Having slept little during the night, Jane left the campsite hitching a lift back to Cape Town with the crew that had produced their dinner the night before. She was very concerned at what Eric Duncan had said and really wanted to know what evidence the detective had that made him consider Duncan a murderer. She boarded the first available flight back to Heathrow. On arrival, she made an appointment to meet with the detective the next morning.
After offering coffee, tea or whatever Tom Cranston the detective asked: “Well now Ms Anderson, what brings you here today?” “Actually it’s Mrs Anderson” replied Jane. She then proceeded to tell him of her relationship with Eric Duncan and about the concerns she had regarding his involvement in his wife’s murder.
“He told me you think him guilty and had vowed to prove it” she continued.
“Yes, that’s true” he detective responded. “But really I’m no further forward than I was at the time of the murder investigation.”
“He told me you followed him to and around Cape Town the last time he was there.”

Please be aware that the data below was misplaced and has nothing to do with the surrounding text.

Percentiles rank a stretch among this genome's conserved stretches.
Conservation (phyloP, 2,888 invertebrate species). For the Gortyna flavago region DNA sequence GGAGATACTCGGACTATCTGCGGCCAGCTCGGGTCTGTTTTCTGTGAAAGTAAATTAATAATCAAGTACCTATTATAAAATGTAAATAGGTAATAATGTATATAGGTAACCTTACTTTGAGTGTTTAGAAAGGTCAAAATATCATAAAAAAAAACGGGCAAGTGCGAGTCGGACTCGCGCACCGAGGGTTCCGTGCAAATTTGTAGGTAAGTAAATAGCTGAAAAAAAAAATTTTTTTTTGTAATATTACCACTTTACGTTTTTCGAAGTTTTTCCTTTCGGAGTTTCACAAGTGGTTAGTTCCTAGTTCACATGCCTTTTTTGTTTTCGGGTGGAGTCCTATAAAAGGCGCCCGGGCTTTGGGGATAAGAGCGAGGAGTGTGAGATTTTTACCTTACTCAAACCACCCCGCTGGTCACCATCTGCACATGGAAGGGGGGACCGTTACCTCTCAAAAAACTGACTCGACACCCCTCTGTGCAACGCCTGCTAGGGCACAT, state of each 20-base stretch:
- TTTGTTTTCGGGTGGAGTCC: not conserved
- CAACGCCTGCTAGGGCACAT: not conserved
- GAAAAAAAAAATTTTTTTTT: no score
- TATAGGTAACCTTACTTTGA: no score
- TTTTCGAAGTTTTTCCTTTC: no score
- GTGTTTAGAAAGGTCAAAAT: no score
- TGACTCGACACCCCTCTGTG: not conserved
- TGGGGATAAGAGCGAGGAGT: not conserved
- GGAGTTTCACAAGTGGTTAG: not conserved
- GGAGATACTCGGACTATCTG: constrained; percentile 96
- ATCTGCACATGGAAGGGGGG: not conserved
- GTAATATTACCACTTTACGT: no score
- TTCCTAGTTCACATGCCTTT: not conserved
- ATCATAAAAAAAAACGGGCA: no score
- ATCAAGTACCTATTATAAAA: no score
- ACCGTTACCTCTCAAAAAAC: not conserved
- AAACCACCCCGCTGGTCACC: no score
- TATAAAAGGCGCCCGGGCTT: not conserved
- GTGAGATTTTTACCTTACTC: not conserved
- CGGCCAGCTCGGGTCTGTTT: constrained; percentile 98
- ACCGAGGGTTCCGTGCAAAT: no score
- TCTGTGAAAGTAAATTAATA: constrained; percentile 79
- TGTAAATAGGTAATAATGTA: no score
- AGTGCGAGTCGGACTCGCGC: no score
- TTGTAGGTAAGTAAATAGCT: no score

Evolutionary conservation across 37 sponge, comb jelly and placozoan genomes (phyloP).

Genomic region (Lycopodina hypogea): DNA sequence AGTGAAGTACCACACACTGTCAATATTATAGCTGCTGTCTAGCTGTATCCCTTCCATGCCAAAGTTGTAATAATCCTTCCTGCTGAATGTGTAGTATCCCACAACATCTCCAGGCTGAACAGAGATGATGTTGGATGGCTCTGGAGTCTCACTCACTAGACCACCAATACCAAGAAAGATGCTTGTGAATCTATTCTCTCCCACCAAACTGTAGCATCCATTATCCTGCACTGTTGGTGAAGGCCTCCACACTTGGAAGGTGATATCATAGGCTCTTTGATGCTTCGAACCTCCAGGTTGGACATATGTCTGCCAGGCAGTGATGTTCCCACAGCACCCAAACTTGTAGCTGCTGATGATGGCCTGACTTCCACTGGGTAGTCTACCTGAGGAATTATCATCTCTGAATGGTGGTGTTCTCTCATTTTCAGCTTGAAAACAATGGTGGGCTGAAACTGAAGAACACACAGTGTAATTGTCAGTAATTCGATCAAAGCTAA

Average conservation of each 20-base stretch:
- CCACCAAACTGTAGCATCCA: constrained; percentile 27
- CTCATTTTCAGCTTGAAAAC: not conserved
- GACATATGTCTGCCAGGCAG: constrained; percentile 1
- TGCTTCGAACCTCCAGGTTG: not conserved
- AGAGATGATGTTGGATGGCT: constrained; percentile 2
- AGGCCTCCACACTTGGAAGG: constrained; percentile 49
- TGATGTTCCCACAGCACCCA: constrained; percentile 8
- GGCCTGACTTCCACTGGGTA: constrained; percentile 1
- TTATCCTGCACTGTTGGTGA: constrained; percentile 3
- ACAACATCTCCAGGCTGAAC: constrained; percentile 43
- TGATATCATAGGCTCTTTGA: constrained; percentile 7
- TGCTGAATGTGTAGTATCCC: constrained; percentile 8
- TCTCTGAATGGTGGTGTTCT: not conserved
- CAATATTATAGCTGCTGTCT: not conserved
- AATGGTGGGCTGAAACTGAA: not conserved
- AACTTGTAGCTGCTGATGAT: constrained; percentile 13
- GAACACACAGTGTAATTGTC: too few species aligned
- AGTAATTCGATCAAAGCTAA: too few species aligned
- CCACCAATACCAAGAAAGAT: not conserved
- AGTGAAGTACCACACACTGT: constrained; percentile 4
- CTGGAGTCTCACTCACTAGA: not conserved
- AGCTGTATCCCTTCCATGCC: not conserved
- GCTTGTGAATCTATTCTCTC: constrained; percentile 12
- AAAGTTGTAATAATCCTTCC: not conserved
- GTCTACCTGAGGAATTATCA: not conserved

“Yes, that’s true also. I wanted to upset his equilibrium” came the reply.
“And is that why you were at Heathrow again a few days ago?” she asked
“Yes, Mrs Anderson, but you still haven’t told me why you are here. Did Duncan say anything specific about the murder?”
“Well,” she said “we had both had rather a lot to drink and he wasn’t as careful in what he said as he usually is. He talked about his wife having had her throat cut from behind, with a kitchen knife. How would he know where the murderer was standing?
He also said there was little blood splatter which he said is usual when a throat is cut deeply and from behind. How would he know that?”
“I can only tell you that I am convinced he did murder his wife and to instil in you the need to be very careful around this man. By the way. Where is Duncan now?” said the detective.
“Somewhere on the way to Victoria Falls, I imagine. Unless he too, has left the safari; but I don’t suppose he has.
Standing, the detective said “Thank you for coming in today” and handing her a card said, “If you think of anything else please call me”. Then noting her details, he showed her off the premises.